We should all know by now that any meaningful change that has taken place in this country did not happen because of the politicians in Washington who are more often than not a barrier to meaningful change. All the changes worth talking about have been the result of people acting at the street level and pressuring the elected officials to do the right thing. Obama is the first establishment party candidate in a long time who does not seem threatened by social movement activism.

The Roman rhetorician Cicero said:

Wisdom without eloquence has been of little help to states, but eloquence without wisdom has often been a great obstacle and never an advantage.

The great public speaker, for Cicero, reflects that union of wisdom and eloquence. I'm not ready to say that Barack Obama reflects that union, but he sure as heck comes closer than anybody else running on the Democratic or Republican sides.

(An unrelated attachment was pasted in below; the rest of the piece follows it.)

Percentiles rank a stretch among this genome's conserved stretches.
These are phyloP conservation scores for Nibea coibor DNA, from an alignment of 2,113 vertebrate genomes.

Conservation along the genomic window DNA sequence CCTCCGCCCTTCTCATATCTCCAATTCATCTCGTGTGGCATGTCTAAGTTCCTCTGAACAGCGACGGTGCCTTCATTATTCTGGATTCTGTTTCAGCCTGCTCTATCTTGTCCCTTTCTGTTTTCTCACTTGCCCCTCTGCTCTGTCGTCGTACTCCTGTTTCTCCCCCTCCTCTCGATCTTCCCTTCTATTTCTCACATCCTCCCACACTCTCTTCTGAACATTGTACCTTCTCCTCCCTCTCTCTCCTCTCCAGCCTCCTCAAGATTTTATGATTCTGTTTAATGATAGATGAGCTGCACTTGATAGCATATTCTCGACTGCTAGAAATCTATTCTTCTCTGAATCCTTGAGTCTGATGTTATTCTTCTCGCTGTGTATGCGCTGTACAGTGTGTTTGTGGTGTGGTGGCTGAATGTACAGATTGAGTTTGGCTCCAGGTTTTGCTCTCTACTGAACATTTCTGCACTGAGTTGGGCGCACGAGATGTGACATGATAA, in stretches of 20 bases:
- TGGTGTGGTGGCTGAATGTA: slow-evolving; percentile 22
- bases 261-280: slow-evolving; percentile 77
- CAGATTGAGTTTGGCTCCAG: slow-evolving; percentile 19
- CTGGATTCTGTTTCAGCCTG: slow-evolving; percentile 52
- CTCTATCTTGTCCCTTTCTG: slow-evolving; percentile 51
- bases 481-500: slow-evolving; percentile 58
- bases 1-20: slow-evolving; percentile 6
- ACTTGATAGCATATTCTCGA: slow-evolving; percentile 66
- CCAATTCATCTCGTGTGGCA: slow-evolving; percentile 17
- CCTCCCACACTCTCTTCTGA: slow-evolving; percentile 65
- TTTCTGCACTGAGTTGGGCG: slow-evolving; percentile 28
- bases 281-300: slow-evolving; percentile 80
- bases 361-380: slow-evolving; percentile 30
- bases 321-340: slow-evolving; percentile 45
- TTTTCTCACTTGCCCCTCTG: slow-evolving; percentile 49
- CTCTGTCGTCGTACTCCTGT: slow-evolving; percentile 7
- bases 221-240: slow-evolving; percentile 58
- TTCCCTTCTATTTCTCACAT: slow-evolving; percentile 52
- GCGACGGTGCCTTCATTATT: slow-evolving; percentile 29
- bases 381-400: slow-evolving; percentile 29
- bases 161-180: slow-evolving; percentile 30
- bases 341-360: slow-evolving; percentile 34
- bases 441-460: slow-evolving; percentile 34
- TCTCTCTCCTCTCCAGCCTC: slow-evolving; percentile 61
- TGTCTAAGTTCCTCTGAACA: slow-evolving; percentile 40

I'm not completely naive, and way back in 2006 I expressed concern about "Barack Obama Incorporated." All I'm really saying in this post is that it's nice, for a change, to have an establishment party candidate in place who provokes a discussion of the great principles of rhetoric outlined by Aristotle, Cicero, and other great teachers of the art of public speaking.

Friday, January 11, 2008

Kucinich Calling For New Hampshire Recount

Dennis Kucinich, who came close to endorsing Barack Obama in Iowa, is now asking for a recount in New Hampshire. According to a Kucinich press release, he sent a letter to the New Hampshire Secretary of State asking for a recount because of “unexplained disparities between hand-counted ballots and machine-counted ballots.”

Let's leave Dennis' affinity for Barack aside for a moment and consider the following hypothetical: it's November, and the Democratic nominee for president is leading the Republican by double digits in reputable polls released a day before the election. Come election day, the Republican wins by 2 percentage points. Under that scenario, should Democrats demand a recount?